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I cannot get her complex carbs up even close to what she should be having

Hi Leanne
My daughter is 13 months old and whilst the foods she eats are healthy, I feel I cannot get her complex carbs up even close to what she should be having. She enjoys many vegies, fruits and eats cheese and for breakfast, all she will eat is dry cereal and even then it`s only a few pieces. We normally eat wholemeal bread as that`s what my son has been given since he started eating solids so after a few months, I decided to try fibre and mineral enriched white bread but she still won`t eat toast or sandwiches.

Am I worrying too much? Sometimes she doesn`t eat dinner either, so the only meal she generally eats best is lunch. Oh and I give her pasta too, with or without sauce and again, it`s only 2 or 3 small pieces. Tried vermicelli noodles, baked beans, home made vegie muffins, nope won`t eat it.

I`m at my wits end as my son (now 5 and a half) is a very healthy and big eater and I had no problems with him. Hopefully it`s a phase with my daughter but I have a feeling it will last a while....

Answer: Hi There, Fussy eating can really have you ‘pulling your hair out’, especially if you have had a great eater first! I have a six year old who is showing signs of coming out of it, but only glimpses. I still sneak stuff into all sorts of meals, makes it easier to go with it when I know he has been getting healthy food albeit disguised. If your toddler is maintaining her weight then I wouldn’t worry too much about the complex carbs, if the food she does it is healthy (and it sounds like it is) then you are doing the right things. Generally, nutrition becomes an issue when the foods being offered (and eaten) are inadequate sources of nutrients. Most health care professionals will say as long as your little one is gaining weight at their usual rate and is happy and healthy then they won`t starve themself. But as a parent that can be little comfort. I believe it comes down to:
  1. Persisting with offering the healthy stuff even if it is rejected
  2. Sneaking in the good stuff where you can which makes avoiding the battles (no-one wins those ones) easier
  3. Getting them involved
  4. Offering a healthy supper down the line if dinner is rejected and your toddler complains of being hungry
  5. Trying to use the foods they do eat as a basis for making other food/meals that are more likely to be enjoyed. For example cream cheese on a bagel, pasta with bacon and a cream cheese base, bread and butter pudding made with calcium enriched milk such as soy or rice, try sweet potato chips etc.
  6. Swap lunch and dinner if that helps and make meal portions achievable (small but healthy).
  7. Check milk or other fluids aren’t interfering with their appetite.
  8. Remember that food rejection is a normal behaviour for most toddlers and preschoolers.
  9. Repeat the mantra "this like all things in infancy and childhood, will pass" and it will!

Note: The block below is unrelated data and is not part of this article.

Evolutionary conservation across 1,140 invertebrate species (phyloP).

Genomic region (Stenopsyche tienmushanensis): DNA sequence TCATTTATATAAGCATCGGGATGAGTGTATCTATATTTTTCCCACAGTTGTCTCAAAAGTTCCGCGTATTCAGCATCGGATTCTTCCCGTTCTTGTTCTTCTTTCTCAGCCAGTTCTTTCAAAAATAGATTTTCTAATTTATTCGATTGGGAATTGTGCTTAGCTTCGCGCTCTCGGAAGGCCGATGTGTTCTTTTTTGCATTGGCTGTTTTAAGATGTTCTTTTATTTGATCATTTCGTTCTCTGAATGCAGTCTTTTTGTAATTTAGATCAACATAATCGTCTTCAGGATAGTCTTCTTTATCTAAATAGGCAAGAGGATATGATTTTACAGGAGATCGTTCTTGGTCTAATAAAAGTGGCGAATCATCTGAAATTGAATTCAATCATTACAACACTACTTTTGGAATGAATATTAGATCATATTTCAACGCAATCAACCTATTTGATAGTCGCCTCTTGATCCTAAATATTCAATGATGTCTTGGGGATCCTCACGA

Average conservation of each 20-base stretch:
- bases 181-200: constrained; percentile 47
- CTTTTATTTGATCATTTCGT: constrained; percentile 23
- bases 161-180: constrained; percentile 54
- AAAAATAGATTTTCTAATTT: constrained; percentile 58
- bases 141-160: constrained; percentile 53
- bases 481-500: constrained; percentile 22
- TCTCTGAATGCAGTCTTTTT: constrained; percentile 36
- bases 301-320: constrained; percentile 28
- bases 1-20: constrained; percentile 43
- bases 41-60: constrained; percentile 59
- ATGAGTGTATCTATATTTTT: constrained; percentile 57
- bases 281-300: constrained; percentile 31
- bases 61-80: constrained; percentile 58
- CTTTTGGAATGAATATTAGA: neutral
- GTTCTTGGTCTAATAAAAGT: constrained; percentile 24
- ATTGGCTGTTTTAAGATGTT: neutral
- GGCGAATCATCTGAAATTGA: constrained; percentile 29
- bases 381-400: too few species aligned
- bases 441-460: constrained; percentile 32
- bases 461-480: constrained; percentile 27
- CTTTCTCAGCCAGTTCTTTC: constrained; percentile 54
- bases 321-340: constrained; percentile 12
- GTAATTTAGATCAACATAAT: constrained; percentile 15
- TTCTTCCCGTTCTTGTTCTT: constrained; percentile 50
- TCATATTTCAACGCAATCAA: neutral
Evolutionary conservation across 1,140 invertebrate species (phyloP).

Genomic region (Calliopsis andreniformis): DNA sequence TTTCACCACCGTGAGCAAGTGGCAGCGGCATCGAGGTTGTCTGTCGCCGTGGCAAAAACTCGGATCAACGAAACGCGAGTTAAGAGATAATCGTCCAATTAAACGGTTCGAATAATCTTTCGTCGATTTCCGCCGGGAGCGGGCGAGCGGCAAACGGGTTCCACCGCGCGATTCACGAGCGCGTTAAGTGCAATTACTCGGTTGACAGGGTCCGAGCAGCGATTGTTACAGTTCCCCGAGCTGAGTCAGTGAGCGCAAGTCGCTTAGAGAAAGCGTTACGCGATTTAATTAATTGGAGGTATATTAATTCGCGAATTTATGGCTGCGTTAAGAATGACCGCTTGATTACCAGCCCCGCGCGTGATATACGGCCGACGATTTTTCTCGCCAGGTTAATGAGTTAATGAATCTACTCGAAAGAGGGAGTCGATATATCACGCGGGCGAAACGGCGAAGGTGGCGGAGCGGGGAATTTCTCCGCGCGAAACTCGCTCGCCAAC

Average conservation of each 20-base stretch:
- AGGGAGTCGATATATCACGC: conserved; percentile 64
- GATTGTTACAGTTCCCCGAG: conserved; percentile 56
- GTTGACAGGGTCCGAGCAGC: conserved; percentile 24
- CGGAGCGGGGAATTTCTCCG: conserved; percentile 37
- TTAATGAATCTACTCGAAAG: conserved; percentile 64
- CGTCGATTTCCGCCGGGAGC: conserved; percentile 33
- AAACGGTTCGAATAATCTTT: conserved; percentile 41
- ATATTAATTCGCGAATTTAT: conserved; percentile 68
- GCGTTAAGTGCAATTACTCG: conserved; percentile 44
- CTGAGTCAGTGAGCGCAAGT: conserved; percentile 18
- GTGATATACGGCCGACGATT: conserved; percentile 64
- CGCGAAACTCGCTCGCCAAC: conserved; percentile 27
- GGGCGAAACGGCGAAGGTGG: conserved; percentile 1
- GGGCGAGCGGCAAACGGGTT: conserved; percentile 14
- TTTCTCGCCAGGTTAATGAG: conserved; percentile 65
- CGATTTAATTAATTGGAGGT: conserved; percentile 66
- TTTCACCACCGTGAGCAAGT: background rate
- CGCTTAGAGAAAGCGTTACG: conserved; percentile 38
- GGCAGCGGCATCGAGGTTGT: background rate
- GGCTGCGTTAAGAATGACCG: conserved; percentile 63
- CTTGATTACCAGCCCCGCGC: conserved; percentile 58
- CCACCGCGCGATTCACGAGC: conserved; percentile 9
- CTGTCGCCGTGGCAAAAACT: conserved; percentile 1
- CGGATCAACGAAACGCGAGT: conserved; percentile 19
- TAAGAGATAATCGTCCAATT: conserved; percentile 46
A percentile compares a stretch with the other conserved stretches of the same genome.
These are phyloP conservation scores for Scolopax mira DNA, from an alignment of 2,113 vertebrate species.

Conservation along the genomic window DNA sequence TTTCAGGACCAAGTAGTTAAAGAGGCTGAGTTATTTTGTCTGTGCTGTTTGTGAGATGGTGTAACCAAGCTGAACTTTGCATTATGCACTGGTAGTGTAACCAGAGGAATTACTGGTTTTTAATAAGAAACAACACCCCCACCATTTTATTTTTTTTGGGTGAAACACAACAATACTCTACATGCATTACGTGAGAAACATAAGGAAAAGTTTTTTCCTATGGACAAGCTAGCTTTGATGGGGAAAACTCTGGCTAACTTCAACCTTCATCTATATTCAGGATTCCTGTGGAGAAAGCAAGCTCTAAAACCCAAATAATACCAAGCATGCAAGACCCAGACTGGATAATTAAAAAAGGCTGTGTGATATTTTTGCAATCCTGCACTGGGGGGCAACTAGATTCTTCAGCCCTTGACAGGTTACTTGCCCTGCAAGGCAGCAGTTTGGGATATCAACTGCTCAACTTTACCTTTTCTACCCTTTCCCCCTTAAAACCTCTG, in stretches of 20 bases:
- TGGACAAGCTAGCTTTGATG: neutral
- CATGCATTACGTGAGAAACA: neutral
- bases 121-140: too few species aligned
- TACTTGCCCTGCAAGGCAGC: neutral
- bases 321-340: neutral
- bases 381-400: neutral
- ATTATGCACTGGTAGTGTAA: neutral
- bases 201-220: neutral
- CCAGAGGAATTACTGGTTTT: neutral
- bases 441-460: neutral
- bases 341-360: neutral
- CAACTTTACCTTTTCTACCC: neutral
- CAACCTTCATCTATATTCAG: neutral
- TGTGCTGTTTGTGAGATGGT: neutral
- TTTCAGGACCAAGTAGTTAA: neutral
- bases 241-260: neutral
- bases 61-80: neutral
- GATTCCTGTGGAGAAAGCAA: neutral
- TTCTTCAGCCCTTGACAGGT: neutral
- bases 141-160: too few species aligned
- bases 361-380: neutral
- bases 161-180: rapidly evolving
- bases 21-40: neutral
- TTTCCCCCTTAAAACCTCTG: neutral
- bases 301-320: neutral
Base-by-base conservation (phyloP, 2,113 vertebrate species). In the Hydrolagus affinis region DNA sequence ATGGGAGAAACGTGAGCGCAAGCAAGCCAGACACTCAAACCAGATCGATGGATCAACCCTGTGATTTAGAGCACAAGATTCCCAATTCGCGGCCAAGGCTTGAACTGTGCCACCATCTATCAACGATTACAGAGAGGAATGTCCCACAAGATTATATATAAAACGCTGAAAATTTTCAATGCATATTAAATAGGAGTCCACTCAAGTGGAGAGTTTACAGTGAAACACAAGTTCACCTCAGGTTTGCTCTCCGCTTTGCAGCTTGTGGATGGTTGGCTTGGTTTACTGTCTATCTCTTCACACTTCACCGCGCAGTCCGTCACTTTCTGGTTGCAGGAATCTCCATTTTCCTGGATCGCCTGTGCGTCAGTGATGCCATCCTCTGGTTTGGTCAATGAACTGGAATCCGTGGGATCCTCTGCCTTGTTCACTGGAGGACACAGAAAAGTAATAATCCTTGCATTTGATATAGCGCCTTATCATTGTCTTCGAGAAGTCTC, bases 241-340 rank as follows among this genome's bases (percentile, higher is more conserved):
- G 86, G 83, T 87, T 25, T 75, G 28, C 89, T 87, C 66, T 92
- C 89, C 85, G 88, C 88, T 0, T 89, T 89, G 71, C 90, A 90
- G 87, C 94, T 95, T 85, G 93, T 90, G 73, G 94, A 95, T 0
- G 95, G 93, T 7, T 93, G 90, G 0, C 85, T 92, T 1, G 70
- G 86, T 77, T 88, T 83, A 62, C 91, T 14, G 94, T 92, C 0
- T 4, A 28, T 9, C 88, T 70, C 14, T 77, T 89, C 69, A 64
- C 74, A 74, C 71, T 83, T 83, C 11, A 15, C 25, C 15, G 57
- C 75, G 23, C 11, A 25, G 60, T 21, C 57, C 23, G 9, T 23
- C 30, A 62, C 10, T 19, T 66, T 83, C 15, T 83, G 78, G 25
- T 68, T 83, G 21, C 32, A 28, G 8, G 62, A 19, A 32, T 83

Remember that food rejection is a normal behaviour for most toddlers and preschoolers. Smoothies are a great way of adding food groups into a diet. You can add baby rice cereal for iron, ground nuts and seeds for fats and protein etc and so on. They are also a real treat for children as ice-blocks. I have a tip sheet on fussy eating on Huggies that might have some pointers, but again I really think it would be best to get some help with this, the link is: Picky Eating Also I think the Jessica Seinfeld book using purees is a good idea, but I reduce the sugar, use olive oil and don’t add salt, I also have a recipe book based on my fussy foodie. If your toddler isnt gaining weight at her usual rate and you feel you really would like some help and also to check that she is getting all her needs, there are a few options you might like to consider. If you wanted to start out with the obvious you might like to see a naturopath, nutritionist or dietitian who specialises in children. They will be able to firstly review what your little one does eat and tell if there may be some nutritional issues to be addressed and if so, how they are best dealt with. Then advise you on fussy eating and what tips and tricks might help. Another option if you really feel things are beyond this is a feeding expert, for example the gals at No Fuss Feeding (see links below) are excellent with feeding issues, and it’s their specialty. Or in a similar vein an early childhood consultant who can help with behavioural tips. Aussie: www.nofussfeeding.com.au NZ: www.paediatricfeedingdisordersclinic.co.nz/index.htm So I hope that gives you some ideas, keep offering the good stuff. Think also laterally, don`t forget things like baby rice cereal added into meals it is a good source of iron, things like pulses are a good alternative to vegies and also foods like goji berries are packed full of nutrition. All the best, Leanne
Answered: 08 Jul 2009